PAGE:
- It might not be more efficient. if the engine is over 50% power, it’s still pretty efficient. Yes, running right at the sweet spot load produces more electricity per gallon of fuel, but putting it in a battery and removing it again isn’t perfectly efficient either. When the car is going down the freeway at fixed speed, the most efficient would be for the gasoline engine to match the load and produce no more or no less. What kills fuel efficiency is light load and idling. The engine could be cut when stopped or going down hill, just like any hybrid.


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    Matthew B

     

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    Oct 2nd, 2008 (12:00 pm)

    “I am still curious on how they will manage to keep the backyard mechanic from killing himself with 350 Vdc? ”

    No different that the current hybrids. All of the current hybrids have contactors in the pack, so until the car is on, there is no power other than 12V anywhere outside the pack.

    Of course there is no such thing as foolproof if you have a sufficiently great fool. You can’t protect against everything.

    “If you somehow managed to access this voltage, say with your screw driver, you could literally vaporized the metal due to the short circuit capacity of a battery.

    I have personally witnessed a similiar event across a few hundred uF capacitior at 800 volts DC. It is not a pretty sight ( you better have your safety glasses in place)”

    Vaporize? It’s a small explosion! I’ve worked on motor drives of comparable capacity, and when the let go, it’s like a 12 gauge shotgun going off!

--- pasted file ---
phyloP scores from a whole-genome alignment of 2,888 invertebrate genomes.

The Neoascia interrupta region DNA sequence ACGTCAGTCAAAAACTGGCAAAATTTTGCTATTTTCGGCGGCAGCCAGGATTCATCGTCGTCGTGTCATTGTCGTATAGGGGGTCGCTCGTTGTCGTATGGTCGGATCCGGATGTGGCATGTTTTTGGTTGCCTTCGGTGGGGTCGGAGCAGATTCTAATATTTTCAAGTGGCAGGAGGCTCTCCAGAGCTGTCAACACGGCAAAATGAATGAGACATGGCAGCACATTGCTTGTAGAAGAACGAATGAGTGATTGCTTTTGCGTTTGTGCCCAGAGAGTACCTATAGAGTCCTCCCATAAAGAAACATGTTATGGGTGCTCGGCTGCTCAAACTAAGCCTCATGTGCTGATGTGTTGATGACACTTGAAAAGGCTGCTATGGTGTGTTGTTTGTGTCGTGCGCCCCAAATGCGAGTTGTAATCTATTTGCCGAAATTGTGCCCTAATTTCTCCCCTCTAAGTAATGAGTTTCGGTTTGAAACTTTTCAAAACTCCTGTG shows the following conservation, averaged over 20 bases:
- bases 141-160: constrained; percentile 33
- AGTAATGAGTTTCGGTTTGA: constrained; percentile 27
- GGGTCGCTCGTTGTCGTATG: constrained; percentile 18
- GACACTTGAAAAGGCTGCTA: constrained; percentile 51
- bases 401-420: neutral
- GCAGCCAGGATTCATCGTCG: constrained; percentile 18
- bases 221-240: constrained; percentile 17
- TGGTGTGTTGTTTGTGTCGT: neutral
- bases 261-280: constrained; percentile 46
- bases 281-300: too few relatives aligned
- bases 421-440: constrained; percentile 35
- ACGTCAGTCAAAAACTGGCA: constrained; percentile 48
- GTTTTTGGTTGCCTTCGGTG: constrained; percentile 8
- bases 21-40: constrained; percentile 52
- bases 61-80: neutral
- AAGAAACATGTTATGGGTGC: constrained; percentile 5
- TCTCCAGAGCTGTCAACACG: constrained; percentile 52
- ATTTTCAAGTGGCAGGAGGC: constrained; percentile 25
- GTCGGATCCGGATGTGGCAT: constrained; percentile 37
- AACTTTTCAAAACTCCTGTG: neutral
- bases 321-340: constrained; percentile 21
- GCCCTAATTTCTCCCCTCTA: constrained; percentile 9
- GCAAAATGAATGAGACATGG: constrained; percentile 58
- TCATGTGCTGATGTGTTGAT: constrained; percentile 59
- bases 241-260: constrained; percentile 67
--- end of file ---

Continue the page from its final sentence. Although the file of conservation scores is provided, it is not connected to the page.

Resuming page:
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    Matthew B

     

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    Oct 2nd, 2008 (12:12 pm)

    “The term “AC electric motor” is actually misleading because the motor takes in pulses of DC voltage. A better term is “induction electric motor”. The motor controller (a.k.a. inverter) has very complicated low-level software (Firmware) algorithms that control the timing of these DC pulses to increase or decrease speed, reverse motor direction, or reverse the flow of electricity for regenerative braking, all with maximum efficiency.”

    An induction motor is an AC machine, the inverter produces an AC output. If you scope from terminal to terminal, the pulses have both polarities, and if you look at the current that’s smoothed by the motor inductance, it’s a pretty good sine wave.

    “Note that all current hybrids use brushless motors, however the Toyota Prius calls it a “Permanent Magnet AC motor”. This further demonstrates that the terms “AC” and “DC” are meaningless here.”

    It is an AC motor with a permanent magnet rotor. Why is that complicating things?


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    Oct 2nd, 2008 (4:09 pm)

    [...] Re: Volt won’t recharge while driving This explains it precisely: GM-VOLT : Chevy Volt Electric Car Site Blog Archive How Charging of the Battery Works in the Chevy V… [...]


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    Greg A

     

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    Oct 21st, 2008 (6:37 am)

    #105 Jim says:
    “The ICE should come on at a preset point, charge the batteries to 100% and turn off. Running it at intermediate speeds just decreases it’s overall efficiency. ”

    If the ICE charges the battery to 100%, then when you get home and plug in your car then there’s nothing to charge.

    So by that logic, you might as well not plug your car in ever. Right? Or am I misunderstanding? The idea, rather, is to try not to use the ICE so that your mileage mainly uses your overnight electric charging… that’s how you get the huge savings to your bill and the environment.